Slowing inspiration down

Receiving a new idea is an incredible experience—to me, the sensation is a whirlwind of hope, opportunity, and excitement. 

This is a double-edged sword though, because all of us take in new ideas every day, which means if we were to act on all of them, we would perpetually be stuck in the middle of each one.

There are only two solutions: either to make smaller things faster (i.e., scope down, make it so you can finish the project in one day), or to pick and choose your ideas more carefully, because nobody can do it all.

For me, it’s a combination of both, and I actually decided to slow my ideas down with a process: I need to put together a bunch of information about the project before I can move forward with actually starting to work on it. This means coming up with a good name, for example; if I don’t care about the project enough to give it a good name, I don’t actually care about it that much, or I don’t have the room in my life to give it the care it needs to thrive.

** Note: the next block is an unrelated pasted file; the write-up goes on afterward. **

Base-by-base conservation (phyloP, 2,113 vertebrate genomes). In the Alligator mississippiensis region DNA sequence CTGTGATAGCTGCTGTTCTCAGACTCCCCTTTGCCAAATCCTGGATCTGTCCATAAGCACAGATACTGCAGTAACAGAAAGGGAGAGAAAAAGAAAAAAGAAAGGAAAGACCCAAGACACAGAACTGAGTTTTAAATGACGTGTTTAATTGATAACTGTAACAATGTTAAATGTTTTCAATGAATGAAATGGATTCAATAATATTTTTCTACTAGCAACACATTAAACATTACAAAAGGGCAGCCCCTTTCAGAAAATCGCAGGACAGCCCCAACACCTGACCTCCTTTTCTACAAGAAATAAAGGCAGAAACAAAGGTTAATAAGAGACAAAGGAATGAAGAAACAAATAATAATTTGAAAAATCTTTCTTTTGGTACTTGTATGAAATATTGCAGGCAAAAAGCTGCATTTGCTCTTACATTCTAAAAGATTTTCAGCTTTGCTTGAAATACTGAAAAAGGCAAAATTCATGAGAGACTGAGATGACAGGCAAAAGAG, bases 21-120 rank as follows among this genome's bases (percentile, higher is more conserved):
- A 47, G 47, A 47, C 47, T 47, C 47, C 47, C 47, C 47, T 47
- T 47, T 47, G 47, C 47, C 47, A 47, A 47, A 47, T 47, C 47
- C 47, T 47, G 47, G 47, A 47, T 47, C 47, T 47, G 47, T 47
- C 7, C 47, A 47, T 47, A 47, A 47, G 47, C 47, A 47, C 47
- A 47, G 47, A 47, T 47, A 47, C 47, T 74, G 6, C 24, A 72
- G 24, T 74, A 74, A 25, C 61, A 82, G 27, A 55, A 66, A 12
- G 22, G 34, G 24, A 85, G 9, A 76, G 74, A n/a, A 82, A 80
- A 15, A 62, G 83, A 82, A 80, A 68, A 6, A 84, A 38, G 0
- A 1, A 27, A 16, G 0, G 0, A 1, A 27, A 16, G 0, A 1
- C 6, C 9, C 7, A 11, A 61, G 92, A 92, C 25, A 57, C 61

Certainly, that leaves tons of ideas left over in my “cut file,” which I’ve learned to be okay with. I often give them away to people who I think can do better with them. I hope to work with others on them too, or to invest in some one day.

I don’t let the experience of inspiration sweep me away anymore. It’s still an amazing experience, though slowing it down also means I can make sure I don’t constantly bounce around from project to project without giving each one the space and time it needs to thrive, without needing to drop out of them in the middle, a painful feeling that I’m all too familiar with.

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